People ask me several questions about this image: Was I was flying?, Was the water really that color?, and How did you manage to get the light like that? No, I wasn't flying; yes, the water was that color; and I just got lucky with the lighting.

First, the flying part. When I was seven, my dad took me up into the Adirondack Mountains of northern New York. Whiteface Mountain is very civilized as mountains go, but it affords a remarkable view of the surrounding area. I asked Dad if I could climb around on the rocks on the other side of the guardrail. "Sure," he said, "just be careful." A few hops and I found myself facing a steep slope, beyond which lay Lake Placid and what seemed like the rest of the world -- forests and hills as far as I could see. I felt like I owned it all. I was master of the universe! I felt that if I jumped really high, I just might find myself soaring like an eagle.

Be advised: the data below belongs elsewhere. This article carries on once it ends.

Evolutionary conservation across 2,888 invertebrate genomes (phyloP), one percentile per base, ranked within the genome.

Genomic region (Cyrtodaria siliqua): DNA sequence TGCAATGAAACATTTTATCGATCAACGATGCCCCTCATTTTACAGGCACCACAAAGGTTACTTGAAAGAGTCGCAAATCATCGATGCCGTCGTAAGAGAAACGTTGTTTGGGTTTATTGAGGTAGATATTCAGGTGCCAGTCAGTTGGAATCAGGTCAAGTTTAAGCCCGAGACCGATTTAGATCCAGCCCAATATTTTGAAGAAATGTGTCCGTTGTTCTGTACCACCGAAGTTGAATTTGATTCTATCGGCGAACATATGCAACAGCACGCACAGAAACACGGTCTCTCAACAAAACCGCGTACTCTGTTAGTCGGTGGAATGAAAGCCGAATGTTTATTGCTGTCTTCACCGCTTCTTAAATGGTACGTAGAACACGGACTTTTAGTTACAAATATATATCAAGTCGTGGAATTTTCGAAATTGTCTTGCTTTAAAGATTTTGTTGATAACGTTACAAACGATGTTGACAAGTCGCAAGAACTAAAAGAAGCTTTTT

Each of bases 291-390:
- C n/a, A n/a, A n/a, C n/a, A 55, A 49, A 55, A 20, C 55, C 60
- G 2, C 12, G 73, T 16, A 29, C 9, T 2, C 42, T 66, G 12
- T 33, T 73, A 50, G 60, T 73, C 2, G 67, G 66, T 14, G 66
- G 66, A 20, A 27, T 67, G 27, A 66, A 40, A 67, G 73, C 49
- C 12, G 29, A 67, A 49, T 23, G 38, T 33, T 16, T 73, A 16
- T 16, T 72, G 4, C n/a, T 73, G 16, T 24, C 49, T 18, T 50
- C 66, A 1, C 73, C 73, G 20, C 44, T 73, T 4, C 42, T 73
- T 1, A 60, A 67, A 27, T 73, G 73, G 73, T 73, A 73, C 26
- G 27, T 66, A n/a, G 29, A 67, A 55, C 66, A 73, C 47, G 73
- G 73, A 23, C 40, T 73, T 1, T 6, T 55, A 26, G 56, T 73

And I've never gotten over it. This feeling often returns when I'm in mountain or canyon country, and I try to capture it on film. This usually means I have to perch my tripod and myself precariously on the edge of a cliff and resist the temptation to fly -- as I did in the case of this image -- but the results are usually worth it. Compare this image with Image #9612.

Regarding the water, there had just been severe storms in the area. Runoff from the reddish soil painted the water a rich terra cotta. See Image #9260.

As for the light, I had anticipated making this image under heavy overcast, and had composed for the shape of the river and the canyon walls. But, just as I was preparing to release the shutter, along came a break in the clouds, casting a beam of light into the canyon. A quick re-calculation of the exposure, and there you have it! A moment later, it was gone.